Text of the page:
Happy Birthday Myron Healey: Remembering ‘The Lone Ranger,’ and ‘Wyatt Earp’ Actor’s Legendary Moments

by Emily Morgan

Today we celebrate one of Hollywood’s most iconic villains: Myron Healey. Healey, who passed away at 82 in 2006, was an actor known for his deep voice and distinctly cunning smile. As one of the most revered villains in the western genre, he became one of the best heavies in westerns. 

Born on June 8, 1923, in Petaluma, Calif, as a boy Healey sang on the radio, played the violin and piano, and appeared in school plays. After moving to Hollywood in the 1940s, he studied acting and appeared in musicals for the Armed Forces Victory Committee.

He got a contract with MGM in 1942 but enlisted in the Army Air Forces during World War II. While overseas, he served as a navigator and bombardier. After returning home, he continued to fulfill his duties in the Air Force Reserve until 1962. 

As for his acting career, he picked up his first part as a western villain in 1948. He starred opposite Johnny Mack Brown in Hidden Danger. This role would launch Healey as a regular in westerns starring some of the genre’s most well-known faces like Whip Wilson and Jimmy Wakely.

According to Boyd Magers, editor of Western Clippings, Healey “quickly became one of the best, most recognizable and most frequently seen” villains in TV westerns. 

On television, he appeared regularly on several western series, including “The Adventures of Wild Bill Hickok,” “Range Rider,” “Bonanza,” “Maverick,” and “Rawhide.” 

In the ’50s, Healey replaced Douglas Fowley in the role of Doc Holliday on “The Life and Legend of Wyatt Earp.”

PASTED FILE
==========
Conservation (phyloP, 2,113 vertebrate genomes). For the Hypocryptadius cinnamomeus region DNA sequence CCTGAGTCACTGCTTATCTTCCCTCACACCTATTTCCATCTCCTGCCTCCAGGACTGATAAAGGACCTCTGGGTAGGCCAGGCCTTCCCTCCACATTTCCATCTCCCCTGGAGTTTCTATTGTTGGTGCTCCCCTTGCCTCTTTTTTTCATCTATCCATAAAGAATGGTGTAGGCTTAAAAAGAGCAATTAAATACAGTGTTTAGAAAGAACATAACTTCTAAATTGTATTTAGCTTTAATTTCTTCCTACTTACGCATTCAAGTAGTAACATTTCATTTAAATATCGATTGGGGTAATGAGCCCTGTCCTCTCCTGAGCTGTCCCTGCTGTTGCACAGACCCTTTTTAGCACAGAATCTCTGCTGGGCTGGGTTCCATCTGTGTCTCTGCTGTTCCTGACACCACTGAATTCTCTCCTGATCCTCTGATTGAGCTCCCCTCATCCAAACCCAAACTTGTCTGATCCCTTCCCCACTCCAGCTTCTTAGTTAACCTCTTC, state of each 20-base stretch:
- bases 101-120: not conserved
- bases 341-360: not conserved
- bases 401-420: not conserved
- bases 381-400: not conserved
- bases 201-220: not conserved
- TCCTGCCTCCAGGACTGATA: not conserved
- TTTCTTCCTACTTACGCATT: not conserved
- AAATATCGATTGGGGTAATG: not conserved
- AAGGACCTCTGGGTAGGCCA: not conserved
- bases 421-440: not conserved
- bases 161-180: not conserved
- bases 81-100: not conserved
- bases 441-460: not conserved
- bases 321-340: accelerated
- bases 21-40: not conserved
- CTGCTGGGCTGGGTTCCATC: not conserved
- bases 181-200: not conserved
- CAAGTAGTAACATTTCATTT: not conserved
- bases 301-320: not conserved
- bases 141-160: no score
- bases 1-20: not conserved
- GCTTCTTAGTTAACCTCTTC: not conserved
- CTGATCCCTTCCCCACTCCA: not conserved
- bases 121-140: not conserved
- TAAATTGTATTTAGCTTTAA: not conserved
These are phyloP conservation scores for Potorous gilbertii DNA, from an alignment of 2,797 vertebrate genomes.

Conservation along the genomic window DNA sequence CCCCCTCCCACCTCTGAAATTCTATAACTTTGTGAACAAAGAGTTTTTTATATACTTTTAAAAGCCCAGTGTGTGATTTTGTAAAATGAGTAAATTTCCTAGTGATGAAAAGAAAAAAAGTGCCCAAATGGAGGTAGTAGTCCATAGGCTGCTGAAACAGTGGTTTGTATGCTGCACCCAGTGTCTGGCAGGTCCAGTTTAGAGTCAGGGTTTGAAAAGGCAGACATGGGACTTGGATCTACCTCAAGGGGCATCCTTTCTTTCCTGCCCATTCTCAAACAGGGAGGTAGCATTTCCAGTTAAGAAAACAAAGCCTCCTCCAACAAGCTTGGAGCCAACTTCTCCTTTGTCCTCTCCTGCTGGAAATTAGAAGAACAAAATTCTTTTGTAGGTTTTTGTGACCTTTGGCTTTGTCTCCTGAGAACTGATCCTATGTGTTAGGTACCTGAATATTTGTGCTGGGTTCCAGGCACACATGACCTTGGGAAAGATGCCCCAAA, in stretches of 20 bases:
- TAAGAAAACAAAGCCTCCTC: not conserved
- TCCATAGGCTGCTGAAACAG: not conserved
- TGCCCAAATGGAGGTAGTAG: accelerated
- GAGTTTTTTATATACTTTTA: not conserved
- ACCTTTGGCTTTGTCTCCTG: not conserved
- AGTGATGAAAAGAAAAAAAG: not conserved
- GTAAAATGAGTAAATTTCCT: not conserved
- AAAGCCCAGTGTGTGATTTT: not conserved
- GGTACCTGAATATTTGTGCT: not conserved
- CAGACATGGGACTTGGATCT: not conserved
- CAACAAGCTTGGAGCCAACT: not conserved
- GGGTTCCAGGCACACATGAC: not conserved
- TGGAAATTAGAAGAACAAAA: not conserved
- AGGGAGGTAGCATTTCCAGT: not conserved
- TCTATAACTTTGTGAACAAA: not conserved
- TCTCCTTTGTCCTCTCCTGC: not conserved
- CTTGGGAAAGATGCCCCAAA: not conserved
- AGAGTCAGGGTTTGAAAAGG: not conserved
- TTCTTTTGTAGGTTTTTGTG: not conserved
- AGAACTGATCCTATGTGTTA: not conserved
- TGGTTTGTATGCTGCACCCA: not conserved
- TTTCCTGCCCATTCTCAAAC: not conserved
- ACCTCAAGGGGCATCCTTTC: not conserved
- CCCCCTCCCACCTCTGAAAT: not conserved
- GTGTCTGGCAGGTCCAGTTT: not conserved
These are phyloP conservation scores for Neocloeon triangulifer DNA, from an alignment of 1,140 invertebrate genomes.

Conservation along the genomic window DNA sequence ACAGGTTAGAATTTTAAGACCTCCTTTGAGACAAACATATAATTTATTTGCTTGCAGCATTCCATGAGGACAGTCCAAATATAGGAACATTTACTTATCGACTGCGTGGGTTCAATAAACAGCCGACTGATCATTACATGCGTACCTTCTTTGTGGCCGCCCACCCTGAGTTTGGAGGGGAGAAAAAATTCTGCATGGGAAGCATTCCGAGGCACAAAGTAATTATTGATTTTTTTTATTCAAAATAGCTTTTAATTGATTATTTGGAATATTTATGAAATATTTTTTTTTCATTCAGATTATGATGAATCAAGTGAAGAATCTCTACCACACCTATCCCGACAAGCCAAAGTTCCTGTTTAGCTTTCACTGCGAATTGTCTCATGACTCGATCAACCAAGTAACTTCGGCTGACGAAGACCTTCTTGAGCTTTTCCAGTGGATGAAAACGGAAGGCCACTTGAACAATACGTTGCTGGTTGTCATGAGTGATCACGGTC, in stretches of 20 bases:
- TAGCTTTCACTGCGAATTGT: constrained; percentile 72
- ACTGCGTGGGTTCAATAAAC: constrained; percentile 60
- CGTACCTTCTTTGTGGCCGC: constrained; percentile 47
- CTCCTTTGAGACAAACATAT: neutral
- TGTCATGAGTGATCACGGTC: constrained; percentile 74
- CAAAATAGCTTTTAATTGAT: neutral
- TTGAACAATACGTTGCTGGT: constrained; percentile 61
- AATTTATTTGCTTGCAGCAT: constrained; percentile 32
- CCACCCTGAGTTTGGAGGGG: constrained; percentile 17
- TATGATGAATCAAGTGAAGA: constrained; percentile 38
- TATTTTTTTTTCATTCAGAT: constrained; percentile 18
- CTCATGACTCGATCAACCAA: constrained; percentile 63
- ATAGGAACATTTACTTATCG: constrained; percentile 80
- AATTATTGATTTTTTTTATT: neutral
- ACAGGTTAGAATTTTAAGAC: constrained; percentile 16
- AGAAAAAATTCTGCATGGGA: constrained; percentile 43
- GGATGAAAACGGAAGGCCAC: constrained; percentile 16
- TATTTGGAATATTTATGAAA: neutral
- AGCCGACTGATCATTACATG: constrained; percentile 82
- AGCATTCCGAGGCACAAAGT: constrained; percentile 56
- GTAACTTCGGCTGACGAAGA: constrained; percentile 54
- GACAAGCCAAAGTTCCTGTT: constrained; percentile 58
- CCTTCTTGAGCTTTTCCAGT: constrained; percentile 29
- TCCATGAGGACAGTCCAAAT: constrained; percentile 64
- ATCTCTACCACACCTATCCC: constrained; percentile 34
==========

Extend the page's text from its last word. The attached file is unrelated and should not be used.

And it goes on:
In addition to westerns, he also had parts in “Perry Mason,” “The Alfred Hitchcock Hour,” and other contemporary series.

Myron Healey on Playing the Heavy: ‘It’s Just Plain Interesting’

Yet, Healey was most well known for his roles in Westerns. Healey appeared seven times as Capt. Bandcroft in The Adventures of Kit Carson. He was cast twice in two episodes of the series “Colt .4.” He was also cast seven times in the long-running series “The Lone Ranger.”

He also had a successful career off camera. While appearing in westerns, Healey wrote several screenplays, including the 1951 western Colorado Ambush. 

As for playing the villain, Healey once said that he had “much more leeway in playing a heavy.” He added, “it’s just plain interesting, the fact that you’re not a nice guy. I enjoyed that much more than playing a hero.”

In 2000, he received a Golden Boot Award from the Motion Picture & Television Fund for his work in westerns.